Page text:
The Orchard No Longer Moving Forward With Release Of Louis C.K.’s ‘I Love You, Daddy’

I Love You Daddy Louis CK
The Orchard

After spending a reported $5M for the acquisition of Louis C.K.’s black and white comedy I Love You, Daddy, the pic’s distributor The Orchard has scrapped plans to release the movie in the wake of yesterday’s New York Times report whereby five women alleged sexual harassment by the Emmy-winning stand-up comedian.

This morning the distributor released the following statement: “The Orchard will not be moving forward with the release of I Love You, Daddy.” Originally the movie, which C.K. wrote, directed, produced and stars in, was set to open on Nov. 17 in limited release. I Love You, Daddy premiered at the Toronto Film Festival in September, and it was out of there that Orchard snapped up the film.

Last night’s premiere was cancelled due to the news about C.K.; he also stepped back from an appearance on The Late Show With Stephen Colbert. In addition, the movie’s 20-year old star Chloe Grace Moretz reportedly stepped away two weeks ago from doing publicity when she heard about possible accusations against C.K.

Given the news about C.K., there are elements of I Love You, Daddy that hit too close to home: In the movie, a character pretends to masturbate at length in front of other people, and other characters appear to dismiss rumors of sexual predation. I Love You, Daddy follows a TV writer (C.K.) whose teenage daughter (Moretz) becomes the obsession of a much older filmmaker (John Malkovich).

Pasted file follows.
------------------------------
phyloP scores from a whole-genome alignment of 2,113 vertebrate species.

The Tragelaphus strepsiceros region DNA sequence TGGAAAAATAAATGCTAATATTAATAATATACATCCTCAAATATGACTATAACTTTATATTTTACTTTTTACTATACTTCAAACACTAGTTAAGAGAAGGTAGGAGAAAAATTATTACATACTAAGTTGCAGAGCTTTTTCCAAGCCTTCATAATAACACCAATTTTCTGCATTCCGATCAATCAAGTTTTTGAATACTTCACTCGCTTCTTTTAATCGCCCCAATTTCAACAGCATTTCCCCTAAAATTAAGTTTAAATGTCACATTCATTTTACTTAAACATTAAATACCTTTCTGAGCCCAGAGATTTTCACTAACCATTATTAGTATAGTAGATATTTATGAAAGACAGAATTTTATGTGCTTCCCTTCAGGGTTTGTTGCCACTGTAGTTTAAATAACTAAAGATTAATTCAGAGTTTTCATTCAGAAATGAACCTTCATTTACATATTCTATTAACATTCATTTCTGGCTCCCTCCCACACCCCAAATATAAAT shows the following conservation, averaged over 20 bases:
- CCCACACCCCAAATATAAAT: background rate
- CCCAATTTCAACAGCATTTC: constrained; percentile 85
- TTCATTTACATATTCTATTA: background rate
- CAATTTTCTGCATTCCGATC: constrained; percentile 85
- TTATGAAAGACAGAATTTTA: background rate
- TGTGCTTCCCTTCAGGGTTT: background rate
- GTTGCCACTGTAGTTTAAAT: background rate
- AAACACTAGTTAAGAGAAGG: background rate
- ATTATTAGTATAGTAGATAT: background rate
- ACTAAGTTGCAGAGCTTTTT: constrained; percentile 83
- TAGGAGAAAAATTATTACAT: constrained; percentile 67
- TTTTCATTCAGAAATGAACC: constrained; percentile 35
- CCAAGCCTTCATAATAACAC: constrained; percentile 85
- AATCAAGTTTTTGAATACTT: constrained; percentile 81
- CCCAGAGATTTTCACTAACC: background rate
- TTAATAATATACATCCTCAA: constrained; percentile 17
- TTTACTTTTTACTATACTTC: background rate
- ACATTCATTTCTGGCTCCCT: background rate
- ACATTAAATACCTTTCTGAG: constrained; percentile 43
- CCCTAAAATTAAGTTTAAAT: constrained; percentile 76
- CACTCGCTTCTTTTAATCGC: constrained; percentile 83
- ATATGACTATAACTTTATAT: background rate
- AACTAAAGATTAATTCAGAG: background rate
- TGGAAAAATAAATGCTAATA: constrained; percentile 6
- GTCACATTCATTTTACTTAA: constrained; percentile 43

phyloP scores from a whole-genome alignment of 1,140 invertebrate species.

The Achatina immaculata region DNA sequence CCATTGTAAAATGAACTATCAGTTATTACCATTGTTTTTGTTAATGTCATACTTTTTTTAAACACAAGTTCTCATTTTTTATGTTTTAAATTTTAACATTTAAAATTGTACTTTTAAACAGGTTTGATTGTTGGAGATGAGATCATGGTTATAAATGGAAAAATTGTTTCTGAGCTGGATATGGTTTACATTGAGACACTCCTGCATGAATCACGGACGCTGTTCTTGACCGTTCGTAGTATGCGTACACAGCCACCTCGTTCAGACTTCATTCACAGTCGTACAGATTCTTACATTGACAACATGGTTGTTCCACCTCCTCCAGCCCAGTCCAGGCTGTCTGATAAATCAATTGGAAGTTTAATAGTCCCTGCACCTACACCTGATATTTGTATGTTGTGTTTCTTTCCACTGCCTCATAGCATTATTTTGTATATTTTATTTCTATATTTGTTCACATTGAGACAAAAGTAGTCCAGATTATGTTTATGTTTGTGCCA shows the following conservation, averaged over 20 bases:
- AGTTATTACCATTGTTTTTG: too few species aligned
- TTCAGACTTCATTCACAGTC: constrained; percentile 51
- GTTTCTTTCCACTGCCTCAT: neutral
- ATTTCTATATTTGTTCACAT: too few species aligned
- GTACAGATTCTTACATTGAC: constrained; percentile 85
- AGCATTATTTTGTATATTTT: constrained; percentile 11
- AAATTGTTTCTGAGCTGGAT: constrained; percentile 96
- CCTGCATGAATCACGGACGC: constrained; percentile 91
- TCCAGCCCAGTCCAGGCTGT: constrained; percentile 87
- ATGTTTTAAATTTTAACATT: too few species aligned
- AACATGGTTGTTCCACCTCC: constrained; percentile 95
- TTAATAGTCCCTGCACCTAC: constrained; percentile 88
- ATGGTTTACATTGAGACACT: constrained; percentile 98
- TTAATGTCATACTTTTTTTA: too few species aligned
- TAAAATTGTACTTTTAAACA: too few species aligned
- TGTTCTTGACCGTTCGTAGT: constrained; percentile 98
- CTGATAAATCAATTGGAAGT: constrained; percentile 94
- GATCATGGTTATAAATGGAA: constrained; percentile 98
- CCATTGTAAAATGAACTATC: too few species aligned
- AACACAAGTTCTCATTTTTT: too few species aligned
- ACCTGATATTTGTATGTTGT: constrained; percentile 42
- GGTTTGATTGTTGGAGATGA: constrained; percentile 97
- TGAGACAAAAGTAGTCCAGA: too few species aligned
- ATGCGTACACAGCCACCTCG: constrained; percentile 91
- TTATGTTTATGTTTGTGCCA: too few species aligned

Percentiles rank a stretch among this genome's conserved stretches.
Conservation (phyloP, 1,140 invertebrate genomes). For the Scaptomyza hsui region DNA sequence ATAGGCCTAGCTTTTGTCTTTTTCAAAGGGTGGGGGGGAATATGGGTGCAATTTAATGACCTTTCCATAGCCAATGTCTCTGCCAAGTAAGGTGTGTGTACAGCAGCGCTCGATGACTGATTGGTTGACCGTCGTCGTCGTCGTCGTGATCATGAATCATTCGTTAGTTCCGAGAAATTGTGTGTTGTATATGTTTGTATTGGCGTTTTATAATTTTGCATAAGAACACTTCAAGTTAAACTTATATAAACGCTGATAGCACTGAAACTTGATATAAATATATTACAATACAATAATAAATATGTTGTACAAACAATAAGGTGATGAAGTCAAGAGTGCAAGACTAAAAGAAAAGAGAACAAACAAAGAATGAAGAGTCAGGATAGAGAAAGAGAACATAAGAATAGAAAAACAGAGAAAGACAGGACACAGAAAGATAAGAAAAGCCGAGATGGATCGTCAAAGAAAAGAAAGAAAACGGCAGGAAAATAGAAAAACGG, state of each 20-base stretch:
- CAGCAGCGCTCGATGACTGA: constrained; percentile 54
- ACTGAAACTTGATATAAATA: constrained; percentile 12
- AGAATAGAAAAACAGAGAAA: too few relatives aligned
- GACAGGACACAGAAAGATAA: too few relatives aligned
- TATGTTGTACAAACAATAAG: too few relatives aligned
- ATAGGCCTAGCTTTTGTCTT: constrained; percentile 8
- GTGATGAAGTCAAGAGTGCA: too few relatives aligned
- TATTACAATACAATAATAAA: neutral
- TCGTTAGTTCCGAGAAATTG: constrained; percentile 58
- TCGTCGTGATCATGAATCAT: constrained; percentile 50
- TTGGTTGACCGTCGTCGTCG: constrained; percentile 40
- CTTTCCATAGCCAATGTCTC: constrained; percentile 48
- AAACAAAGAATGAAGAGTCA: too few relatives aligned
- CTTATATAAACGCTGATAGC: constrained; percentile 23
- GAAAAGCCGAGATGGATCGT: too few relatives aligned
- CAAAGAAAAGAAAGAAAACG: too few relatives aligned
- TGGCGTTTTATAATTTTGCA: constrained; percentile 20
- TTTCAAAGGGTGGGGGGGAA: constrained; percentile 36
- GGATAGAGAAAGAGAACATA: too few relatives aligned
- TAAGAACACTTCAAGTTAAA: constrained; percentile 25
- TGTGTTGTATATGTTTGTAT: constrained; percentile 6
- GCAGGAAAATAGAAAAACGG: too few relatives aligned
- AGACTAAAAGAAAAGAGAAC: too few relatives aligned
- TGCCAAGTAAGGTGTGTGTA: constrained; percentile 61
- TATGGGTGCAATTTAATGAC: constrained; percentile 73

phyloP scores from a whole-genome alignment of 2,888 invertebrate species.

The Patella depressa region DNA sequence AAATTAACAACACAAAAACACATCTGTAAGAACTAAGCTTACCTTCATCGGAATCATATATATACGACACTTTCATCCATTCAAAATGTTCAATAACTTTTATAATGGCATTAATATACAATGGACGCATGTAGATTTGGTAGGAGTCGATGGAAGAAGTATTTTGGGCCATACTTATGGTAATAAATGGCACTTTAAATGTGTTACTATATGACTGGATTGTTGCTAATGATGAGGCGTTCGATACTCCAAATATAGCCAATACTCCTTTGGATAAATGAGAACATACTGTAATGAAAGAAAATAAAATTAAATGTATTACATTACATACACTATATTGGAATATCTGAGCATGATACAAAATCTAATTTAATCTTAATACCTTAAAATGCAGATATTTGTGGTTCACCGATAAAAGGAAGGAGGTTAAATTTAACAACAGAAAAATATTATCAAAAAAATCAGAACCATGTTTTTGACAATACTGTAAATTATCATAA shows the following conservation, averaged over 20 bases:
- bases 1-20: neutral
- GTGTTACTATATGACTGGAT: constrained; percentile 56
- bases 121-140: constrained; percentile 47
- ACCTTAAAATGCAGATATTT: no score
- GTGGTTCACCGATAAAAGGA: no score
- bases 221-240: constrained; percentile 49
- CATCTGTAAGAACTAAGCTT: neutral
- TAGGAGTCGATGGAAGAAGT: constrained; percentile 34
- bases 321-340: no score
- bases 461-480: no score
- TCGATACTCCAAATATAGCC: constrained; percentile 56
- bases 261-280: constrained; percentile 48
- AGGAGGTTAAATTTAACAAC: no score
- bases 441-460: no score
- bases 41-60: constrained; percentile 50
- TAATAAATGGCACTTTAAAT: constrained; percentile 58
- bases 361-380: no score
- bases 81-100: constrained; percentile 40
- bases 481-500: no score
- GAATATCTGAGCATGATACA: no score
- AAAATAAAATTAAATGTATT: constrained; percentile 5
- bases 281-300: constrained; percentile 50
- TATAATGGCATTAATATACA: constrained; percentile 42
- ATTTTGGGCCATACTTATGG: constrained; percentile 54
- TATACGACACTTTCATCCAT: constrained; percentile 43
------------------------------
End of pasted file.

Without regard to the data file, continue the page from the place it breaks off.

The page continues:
Currently, it has not been decided what the fate of I Love You, Daddy is. The current climate surrounding C.K. makes it impossible for The Orchard to release and it’s too soon to determine whether this movie goes straight to the home market, or gets unloaded by the distributor.

Yesterday, HBO announced it was removing C.K.’s projects from its on-demand service, and that the comedian would not appear in its Nov. 18 autism special Night of Too Many Stars. FX which has been C.K.’s home for the last eight years with his Emmy-winning Louis and other TV productions like Baskets and Better Things which he serves as an EP on issued a statement yesterday that they were “troubled” by the allegations made against C.K. and are reviewing them.

Reportedly, C.K. would have been fine self-distributing the movie like he did with his dramedy series Horace and Pete, however, he wanted the pic to get a big screen release. Pete Hammond reports today that The Orchard literally sent out awards screeners for I Love You, Daddy yesterday.

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